Flight-Testing the Boeing 787 Dreamliner

Chief Pilot Mike Carriker details the process.

Carriker suited up during the filming of Harrier jets for the 3-D IMAX film Legends of Flight. (Michel Chauvin)
Air & Space Magazine

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Carriker: I sat in the original design philosophy meetings in the early 2000s, and just sitting in the various laboratories around the world and seeing these parts work on a benchtop, then watching them work in an aggregated simulation, then to watch them actually work in the airplane has been a great ride.

A & S: From a piloting perspective, how does the 787 differ from the 777?

Carriker: The best thing we could do from a piloting standpoint was to make it fly exactly like the 777. One of the biggest things airlines have to do is train their pilots to fly one airplane, then train them again to fly another. Once you demonstrate a skill, let’s say handling an engine failure or some kind of crosswind landing, you don’t have to demonstrate that skill again in the 787. That cuts down on cost.

A & S: What’s the most fun part of flying the 787?

Carriker: Besides the first flight, which is all excitement, the most fun we’ve had so far was taking our ANA [Japan’s All Nippon Airways] launch customer on board the airplane. I’ve worked with those two pilots now for years, on and off, helping them with their training program and the questions they have. To have our launch customer get in the seat, and to show them all the things we had talked about all these years, and to show them that, yes, it does work—that was the best day.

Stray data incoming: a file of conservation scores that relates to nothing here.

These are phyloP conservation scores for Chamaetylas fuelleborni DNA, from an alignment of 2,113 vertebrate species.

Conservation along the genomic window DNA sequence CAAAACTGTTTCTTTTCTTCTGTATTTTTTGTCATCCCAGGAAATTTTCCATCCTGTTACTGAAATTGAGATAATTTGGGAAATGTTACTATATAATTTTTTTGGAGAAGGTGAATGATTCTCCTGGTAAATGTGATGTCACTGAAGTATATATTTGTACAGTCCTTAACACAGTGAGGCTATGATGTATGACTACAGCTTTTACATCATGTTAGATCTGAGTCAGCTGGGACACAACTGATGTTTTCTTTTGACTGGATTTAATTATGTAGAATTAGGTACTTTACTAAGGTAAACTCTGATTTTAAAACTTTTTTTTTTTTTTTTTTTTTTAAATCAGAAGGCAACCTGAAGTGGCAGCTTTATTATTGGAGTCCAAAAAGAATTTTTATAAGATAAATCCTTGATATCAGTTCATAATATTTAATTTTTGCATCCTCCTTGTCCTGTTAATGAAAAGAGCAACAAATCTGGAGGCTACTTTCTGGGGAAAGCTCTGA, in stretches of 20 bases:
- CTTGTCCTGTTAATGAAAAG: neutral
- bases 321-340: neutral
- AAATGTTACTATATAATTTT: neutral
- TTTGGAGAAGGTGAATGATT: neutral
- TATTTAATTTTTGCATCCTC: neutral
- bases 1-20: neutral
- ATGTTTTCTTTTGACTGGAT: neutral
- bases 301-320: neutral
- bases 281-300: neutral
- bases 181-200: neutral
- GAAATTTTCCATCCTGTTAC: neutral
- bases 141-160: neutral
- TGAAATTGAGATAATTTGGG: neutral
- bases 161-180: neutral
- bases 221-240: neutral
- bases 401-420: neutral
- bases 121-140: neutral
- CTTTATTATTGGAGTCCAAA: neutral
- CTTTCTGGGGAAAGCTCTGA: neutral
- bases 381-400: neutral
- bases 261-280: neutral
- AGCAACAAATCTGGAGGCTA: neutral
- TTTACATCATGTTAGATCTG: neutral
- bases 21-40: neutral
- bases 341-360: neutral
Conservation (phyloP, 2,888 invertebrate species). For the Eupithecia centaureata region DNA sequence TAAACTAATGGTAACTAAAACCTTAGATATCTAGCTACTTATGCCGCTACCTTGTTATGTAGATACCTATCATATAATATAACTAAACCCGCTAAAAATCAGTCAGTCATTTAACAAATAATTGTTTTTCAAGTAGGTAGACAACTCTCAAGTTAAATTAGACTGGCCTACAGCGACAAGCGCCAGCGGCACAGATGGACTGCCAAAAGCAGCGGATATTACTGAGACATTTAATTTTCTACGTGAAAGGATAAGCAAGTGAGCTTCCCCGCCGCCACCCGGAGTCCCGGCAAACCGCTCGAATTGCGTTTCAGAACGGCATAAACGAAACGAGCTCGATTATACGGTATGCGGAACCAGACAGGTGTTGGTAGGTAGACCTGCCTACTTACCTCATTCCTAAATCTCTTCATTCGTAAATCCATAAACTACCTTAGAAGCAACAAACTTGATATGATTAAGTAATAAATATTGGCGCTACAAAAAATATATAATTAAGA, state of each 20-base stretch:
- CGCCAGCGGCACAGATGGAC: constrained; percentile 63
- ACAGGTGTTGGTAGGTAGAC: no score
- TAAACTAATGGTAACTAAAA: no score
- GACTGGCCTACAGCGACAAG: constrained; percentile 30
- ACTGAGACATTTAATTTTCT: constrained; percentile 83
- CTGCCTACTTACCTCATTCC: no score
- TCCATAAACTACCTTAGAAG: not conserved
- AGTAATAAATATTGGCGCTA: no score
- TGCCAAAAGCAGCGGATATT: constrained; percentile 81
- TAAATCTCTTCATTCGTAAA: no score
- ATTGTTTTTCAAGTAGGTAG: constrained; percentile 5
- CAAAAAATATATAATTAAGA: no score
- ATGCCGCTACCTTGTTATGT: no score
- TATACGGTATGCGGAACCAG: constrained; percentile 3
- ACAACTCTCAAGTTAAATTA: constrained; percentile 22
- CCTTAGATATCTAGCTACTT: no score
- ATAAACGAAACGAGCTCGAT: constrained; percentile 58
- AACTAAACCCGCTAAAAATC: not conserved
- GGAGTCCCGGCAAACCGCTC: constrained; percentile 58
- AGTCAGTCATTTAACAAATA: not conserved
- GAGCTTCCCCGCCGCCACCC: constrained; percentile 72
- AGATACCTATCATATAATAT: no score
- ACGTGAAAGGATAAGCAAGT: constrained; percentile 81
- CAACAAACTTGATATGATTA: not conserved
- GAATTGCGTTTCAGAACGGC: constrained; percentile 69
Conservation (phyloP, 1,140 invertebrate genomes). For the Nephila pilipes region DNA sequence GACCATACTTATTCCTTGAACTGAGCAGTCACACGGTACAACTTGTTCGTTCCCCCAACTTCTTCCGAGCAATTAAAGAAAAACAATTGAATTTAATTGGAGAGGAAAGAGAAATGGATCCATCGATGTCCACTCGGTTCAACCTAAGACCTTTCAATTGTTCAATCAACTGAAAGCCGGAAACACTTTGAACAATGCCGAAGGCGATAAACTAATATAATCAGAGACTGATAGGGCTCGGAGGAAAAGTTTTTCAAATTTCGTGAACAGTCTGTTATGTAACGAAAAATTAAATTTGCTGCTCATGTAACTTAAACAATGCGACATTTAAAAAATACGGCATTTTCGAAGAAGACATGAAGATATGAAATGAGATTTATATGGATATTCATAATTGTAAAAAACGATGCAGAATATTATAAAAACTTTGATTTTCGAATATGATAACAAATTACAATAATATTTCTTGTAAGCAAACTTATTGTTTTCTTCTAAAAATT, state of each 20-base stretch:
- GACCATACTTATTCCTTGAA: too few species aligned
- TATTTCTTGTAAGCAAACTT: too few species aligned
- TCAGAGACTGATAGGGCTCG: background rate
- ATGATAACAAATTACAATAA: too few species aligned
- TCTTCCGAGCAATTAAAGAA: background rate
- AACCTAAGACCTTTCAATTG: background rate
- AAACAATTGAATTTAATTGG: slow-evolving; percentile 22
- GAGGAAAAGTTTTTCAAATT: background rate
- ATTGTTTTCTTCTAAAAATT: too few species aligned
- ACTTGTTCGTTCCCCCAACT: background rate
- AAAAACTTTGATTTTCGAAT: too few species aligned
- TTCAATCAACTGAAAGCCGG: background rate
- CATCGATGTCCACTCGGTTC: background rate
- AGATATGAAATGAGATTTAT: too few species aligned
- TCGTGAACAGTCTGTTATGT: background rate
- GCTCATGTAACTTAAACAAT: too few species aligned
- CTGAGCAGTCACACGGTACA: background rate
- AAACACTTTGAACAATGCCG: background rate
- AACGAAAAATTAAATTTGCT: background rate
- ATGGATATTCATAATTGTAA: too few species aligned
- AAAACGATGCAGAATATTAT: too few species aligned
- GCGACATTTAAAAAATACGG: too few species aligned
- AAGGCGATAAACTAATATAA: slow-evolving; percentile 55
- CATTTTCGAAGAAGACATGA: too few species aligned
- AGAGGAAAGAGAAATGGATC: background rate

A & S: That does sound like a proud moment both for you and for the company.

Carriker: Yeah, and with those two pilots in the seat, they flew it. I talked on the radio and did all of the standard first officer things, but I never had to touch the controls.

A & S: You were chief project pilot for the Sonic Cruiser, which was cancelled in 2002. Do you think commercial aviation is ready for a passenger jet that could cruise near Mach 1?

Carriker: Yes, but the laws of physics make it a daunting problem, because it’s tough to get around those laws in an airplane that has the capacity and the cost that people want to pay. It's funny, if you look at some of the studies, nobody wants to go faster north to south, and nobody very much wants to go faster traveling east, because if you go from New York to London, that’s your overnight sleep. Who wants to get to London at three in the morning instead of five? About the only time people wanted to go faster was when they traveled west. But the premium to travel faster was such that customers would say, “Wait a minute. I can pay 10-15% less and take three more hours? I’m taking the three more hours.”

A & S: You also fly the Boeing 247D airliner and a B-17F for Seattle’s Museum of Flight. What are those old airplanes like?

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